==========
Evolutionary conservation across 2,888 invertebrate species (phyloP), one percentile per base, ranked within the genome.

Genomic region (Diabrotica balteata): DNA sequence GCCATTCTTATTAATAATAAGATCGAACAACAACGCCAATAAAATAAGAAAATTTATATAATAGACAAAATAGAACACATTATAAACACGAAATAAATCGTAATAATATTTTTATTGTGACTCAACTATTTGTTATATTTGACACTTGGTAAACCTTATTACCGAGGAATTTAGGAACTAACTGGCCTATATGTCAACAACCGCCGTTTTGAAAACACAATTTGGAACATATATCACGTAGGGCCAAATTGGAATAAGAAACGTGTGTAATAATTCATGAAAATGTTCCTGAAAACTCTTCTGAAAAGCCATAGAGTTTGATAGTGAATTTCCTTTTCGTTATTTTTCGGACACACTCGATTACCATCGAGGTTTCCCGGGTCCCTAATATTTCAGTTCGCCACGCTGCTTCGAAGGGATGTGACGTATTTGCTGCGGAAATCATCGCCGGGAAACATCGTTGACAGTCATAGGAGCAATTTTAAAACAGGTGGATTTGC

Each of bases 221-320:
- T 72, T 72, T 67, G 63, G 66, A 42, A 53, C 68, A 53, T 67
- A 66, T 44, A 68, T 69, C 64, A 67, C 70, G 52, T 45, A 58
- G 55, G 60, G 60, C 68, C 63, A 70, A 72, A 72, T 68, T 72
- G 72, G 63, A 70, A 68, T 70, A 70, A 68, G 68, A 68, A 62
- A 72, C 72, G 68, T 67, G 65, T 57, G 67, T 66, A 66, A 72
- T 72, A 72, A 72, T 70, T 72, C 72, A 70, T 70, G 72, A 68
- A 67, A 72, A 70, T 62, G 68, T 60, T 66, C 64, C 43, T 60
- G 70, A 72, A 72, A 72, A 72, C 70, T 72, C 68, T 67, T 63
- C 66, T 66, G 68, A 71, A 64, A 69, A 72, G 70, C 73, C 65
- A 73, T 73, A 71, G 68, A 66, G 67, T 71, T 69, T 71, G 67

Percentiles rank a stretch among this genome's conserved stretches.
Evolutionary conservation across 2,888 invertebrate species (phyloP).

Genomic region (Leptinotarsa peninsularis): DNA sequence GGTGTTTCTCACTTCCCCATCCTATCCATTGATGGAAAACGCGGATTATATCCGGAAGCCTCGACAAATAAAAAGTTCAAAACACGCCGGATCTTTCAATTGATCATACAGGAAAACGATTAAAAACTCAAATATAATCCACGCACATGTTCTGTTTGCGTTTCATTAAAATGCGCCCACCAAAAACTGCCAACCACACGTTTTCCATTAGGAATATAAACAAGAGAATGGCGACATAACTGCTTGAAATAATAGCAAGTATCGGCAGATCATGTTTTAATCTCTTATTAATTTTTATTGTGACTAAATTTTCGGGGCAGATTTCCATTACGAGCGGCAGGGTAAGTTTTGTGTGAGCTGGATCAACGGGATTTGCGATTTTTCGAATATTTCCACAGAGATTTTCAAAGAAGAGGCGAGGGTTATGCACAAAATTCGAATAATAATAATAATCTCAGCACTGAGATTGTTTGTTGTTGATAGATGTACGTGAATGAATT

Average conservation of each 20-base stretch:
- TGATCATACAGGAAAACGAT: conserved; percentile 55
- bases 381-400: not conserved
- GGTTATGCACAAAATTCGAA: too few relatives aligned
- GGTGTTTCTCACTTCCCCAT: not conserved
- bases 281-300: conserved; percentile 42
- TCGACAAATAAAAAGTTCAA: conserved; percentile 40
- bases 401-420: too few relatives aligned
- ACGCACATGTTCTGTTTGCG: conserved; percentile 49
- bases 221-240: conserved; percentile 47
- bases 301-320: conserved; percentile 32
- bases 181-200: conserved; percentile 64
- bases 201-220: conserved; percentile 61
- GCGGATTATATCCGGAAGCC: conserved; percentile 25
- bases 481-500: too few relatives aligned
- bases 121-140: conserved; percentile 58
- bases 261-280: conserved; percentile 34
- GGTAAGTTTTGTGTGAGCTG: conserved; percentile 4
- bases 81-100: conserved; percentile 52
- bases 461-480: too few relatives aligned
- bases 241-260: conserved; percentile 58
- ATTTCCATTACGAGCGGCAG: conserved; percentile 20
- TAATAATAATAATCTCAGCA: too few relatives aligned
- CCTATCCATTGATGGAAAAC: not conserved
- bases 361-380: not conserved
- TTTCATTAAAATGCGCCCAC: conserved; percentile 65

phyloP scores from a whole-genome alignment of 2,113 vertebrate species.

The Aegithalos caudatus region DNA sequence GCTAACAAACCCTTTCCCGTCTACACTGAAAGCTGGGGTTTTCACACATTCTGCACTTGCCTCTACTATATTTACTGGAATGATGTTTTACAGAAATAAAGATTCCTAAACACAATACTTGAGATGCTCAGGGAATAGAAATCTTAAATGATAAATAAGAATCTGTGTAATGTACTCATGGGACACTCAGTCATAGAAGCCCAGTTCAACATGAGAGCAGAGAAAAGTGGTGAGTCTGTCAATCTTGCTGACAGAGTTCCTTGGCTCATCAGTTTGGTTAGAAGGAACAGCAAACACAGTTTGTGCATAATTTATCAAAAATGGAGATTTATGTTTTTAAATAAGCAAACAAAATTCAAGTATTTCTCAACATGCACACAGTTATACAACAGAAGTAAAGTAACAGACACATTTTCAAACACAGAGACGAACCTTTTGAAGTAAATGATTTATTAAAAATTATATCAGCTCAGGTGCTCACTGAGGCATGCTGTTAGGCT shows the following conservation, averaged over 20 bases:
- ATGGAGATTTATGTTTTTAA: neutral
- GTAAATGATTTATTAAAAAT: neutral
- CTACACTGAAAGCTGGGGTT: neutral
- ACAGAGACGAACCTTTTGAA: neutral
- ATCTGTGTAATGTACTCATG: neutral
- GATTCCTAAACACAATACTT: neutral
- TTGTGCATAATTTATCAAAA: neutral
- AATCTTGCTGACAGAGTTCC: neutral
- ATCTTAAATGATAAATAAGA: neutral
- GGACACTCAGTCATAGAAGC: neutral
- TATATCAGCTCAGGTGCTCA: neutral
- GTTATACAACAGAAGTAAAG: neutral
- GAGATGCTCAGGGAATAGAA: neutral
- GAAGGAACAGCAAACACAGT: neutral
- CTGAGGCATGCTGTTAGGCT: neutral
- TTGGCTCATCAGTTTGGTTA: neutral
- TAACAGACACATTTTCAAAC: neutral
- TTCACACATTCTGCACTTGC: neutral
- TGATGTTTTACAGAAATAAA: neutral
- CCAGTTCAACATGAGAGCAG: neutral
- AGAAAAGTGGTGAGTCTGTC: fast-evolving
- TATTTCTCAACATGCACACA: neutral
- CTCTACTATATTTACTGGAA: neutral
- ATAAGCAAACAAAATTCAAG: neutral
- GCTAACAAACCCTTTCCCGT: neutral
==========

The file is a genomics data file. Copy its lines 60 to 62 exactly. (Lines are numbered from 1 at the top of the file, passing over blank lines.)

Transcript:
- TTGGCTCATCAGTTTGGTTA: neutral
- TAACAGACACATTTTCAAAC: neutral
- TTCACACATTCTGCACTTGC: neutral